Annie's Book Stop of Worcester

The little bookstore that's bigger on the inside


Annie’s Book Stop of Worcester is happy to shine our Friday spotlight on Young Adult Fantasy and Historical Fiction author Amber Lough. I happened to meet Amber at one of our Zoom events, and she very kindly agreed to answer our Author Spotlight questions for us. I first asked her to tell us a bit about herself, and this was her response:



I’ve wanted to be a writer since 2nd Grade, but my first job after college was in the USAF. After a tour in Iraq, I decided to leave the service and put my energy toward writing novels, and I’ve been doing that ever since. I am a world traveler, a learner of languages, and a lover of the sea. I’m also a wife, a mother to two kids, caretaker of two cats, and a gardener.



Where can people find your work? (Besides Annie’s Book Stop of Worcester–though they should totally check here first!)



OPEN FIRE can be found at all booksellers and online, but Indiebound and Book Depository are good places to go to first. After that, Amazon, Barnes & Noble, etc.

You might also find it in your library!



How can we follow your work and share your awesomeness?



I spend too much time on Twitter (@amberlough) and Instagram (amberlough), so that’s the first place you’ll find me. Twitter is where I talk about writing and my personal life, and Instagram is where I post pictures of cats, my garden, and places I travel.



For readers unfamiliar with your work, how would you describe what you write?  What can readers expect from Open Fire?



I write both fantasy and historical fiction, but my stories are all ones that I deeply care about. OPEN FIRE has a character who doesn’t know what she wants all the time – just like me, just like many – and yet she is forced to make a decision that sometimes doesn’t sit right with her. My books aren’t all sunshine and roses, because I try to tackle some hard themes while also (hopefully) making the story exciting to read.





What kind of research went into writing this book?  What is your favorite research story? What cool facts and findings didn’t make it into the book, but you loved discovering?



SO MUCH research went into the writing of OPEN FIRE. For starters, I bought about 50 nonfiction books (ok, maybe 8) about Russia in WWI, the Women’s Battalion of Death, the Russian Revolution, etc. Then I asked a friend I met on Twitter to meet up with me in Russia so we could both research for our books. Elizabeth Wein and I spent several days in St. Petersburg (with a foot of snow on the ground!) for me and a few days in Moscow for her to research her nonfiction book about Russian women aviators in WWII, A THOUSAND SISTERS. It was the best trip of my life, to be honest. We talked about it here (



What was the inspiration for Open Fire? What were the steps you took to bring it from initial inspiration to the finished book?



I started writing OPEN FIRE because I was so frustrated that in all of the Russian history classes I took in University, in all the Russian and military history stories I’d gobbled up my whole life, I had never heard of the Women’s Battalion of Death. Of course, that’s because the stories of women throughout history are often forgotten or brushed aside. Worse, some are mocked or said to be more legend than truth. I was insistent that their story be told outside Russia, particularly for an audience that might want to hear about strong, determined women who are willing to die to change the world. At one point, I was asked to add a fantasy element to the story to make it more palatable to a wider audience, but I put my foot down there. I love fantasy–especially historical fantasy—but I didn’t want to blur the lines between legend and truth here. Their story had to be as accurate as can be (for a novel), because they were certainly real women, and not so different from us.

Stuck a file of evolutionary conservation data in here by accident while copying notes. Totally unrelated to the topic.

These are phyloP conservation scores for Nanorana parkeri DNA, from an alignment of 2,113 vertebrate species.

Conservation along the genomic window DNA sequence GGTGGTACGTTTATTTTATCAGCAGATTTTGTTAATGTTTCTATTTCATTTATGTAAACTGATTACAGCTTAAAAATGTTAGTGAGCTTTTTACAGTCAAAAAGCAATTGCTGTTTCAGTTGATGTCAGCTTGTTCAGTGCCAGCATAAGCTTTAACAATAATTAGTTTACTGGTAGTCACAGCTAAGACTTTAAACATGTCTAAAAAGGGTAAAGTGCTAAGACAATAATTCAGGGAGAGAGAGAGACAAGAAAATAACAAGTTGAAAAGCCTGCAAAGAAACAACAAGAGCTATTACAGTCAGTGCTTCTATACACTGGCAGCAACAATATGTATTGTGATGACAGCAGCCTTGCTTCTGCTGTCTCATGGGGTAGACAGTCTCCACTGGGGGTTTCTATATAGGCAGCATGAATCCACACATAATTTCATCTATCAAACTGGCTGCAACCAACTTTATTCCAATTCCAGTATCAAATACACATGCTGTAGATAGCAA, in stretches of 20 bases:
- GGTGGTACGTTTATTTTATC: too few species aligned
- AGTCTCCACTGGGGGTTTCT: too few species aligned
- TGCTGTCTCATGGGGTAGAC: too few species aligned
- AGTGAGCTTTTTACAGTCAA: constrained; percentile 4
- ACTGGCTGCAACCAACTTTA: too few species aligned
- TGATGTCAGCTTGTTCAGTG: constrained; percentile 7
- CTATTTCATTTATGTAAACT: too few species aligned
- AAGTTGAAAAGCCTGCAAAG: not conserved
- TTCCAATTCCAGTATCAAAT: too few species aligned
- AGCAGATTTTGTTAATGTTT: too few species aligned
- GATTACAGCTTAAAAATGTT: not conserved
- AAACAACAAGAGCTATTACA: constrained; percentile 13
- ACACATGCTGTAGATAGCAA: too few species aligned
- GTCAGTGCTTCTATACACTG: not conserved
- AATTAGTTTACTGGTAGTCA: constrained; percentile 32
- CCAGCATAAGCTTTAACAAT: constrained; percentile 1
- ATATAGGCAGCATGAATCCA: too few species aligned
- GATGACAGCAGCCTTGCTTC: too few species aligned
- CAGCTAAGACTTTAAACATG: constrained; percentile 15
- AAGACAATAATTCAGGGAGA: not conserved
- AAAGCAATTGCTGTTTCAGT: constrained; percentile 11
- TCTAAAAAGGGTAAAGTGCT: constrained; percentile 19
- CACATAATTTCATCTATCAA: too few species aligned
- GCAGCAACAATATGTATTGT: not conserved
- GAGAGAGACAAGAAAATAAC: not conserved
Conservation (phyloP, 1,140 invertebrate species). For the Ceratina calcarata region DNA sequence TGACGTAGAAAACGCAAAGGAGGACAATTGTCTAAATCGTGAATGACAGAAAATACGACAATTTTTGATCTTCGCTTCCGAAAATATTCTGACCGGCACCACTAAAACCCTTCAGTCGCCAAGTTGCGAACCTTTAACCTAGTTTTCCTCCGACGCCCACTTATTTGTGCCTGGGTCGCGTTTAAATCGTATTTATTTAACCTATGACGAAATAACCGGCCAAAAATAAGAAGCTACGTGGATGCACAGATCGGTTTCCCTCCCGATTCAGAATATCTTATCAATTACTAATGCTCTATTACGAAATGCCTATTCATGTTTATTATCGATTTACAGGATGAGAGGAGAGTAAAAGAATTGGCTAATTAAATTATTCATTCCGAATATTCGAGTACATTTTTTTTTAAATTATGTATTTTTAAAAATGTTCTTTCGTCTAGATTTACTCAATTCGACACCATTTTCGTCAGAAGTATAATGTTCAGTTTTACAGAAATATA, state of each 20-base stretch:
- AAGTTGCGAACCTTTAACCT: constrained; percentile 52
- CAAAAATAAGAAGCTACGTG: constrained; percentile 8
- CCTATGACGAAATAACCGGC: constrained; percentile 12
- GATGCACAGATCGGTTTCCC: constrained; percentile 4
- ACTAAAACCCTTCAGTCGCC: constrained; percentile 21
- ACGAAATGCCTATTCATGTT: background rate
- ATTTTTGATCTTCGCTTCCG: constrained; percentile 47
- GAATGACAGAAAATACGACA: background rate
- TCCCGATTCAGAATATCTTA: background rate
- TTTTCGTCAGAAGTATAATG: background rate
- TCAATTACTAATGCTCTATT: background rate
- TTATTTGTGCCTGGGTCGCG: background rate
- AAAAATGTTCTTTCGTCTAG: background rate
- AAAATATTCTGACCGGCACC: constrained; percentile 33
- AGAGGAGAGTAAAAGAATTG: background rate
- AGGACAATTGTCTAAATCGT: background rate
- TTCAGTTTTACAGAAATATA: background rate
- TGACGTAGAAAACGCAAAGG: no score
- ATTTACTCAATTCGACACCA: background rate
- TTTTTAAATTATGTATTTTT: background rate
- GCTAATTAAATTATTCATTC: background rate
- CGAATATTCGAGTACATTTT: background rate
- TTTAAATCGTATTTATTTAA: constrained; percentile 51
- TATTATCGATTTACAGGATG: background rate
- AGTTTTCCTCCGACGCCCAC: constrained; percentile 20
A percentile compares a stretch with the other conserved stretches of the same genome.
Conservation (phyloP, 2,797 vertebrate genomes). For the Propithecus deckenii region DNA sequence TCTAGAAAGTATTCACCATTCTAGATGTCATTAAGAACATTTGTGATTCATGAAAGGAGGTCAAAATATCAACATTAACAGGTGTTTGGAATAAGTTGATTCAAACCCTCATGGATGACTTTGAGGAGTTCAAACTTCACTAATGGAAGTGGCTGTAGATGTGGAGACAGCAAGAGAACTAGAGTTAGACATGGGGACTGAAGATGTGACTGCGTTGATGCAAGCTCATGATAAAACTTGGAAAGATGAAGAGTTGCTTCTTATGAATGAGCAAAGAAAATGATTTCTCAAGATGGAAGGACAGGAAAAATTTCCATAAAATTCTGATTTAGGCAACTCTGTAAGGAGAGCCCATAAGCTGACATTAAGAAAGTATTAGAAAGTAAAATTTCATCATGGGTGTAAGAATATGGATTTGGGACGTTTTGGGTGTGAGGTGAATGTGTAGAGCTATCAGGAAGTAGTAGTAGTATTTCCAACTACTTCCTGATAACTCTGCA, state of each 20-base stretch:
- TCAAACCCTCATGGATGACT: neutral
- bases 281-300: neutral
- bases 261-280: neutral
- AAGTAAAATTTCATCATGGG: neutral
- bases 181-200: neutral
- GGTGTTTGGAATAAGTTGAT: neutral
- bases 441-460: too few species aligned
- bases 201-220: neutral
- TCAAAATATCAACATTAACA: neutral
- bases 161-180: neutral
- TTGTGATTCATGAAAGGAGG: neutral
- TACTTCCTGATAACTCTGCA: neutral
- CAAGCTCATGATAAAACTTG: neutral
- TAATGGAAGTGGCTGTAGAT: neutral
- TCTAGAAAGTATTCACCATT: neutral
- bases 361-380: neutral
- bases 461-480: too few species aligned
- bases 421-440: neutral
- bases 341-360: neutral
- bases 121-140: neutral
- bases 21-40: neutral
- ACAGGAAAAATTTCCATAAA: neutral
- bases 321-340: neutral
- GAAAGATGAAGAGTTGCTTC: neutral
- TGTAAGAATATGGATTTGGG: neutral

What draws you to the particular genre or style that you write? What do you think draws readers to these kinds of books?



I’m drawn to historical fiction because I want to understand how we ended up here. Diving into a really good historical novel brings the reader into that time period, so they can get a realistic glimpse of it – not as some exotic experience but as a communication between the past and the present. Only then can we see our similarities to people in the past and understand why they did what they did (however horrible), and how easily it could happen again. I think a lot of readers go for the journey, but some are there for this same reason—to understand our current era better.



What do you consider the most challenging part of the writing process? And how do you overcome that?



For me, it’s scraping out time in the calendar to focus on my writing – and then protecting it to the teeth. As a mother, I often found myself brushing my writing time aside as though it was an afterthought. It’s not an afterthought—it’s vital to me, to my mental health, to my goals in life. And I want my children to see that it’s acceptable to put boundaries on your time like that. That said, there are obviously emergencies. But all in all, I’ve learned that if I don’t write down exactly when I will be writing each week, the time will suddenly fill up with things I need to do for other people and when the week is over, I’ll have written practically nothing at all.



Are there any groups, clubs, or organizations that you would recommend to other writers that have helped you in your career?



Certainly! I joined SCBWI when I first started writing seriously, in 2007, and it helped me tremendously. I’m still a member here in Germany, and it’s how I found other writers (who write in English). Community is incredibly important to us writers, because we spend so much time writing alone. We need the network and support of other writers.


Thanks so much for answering our questions for us, Amber!

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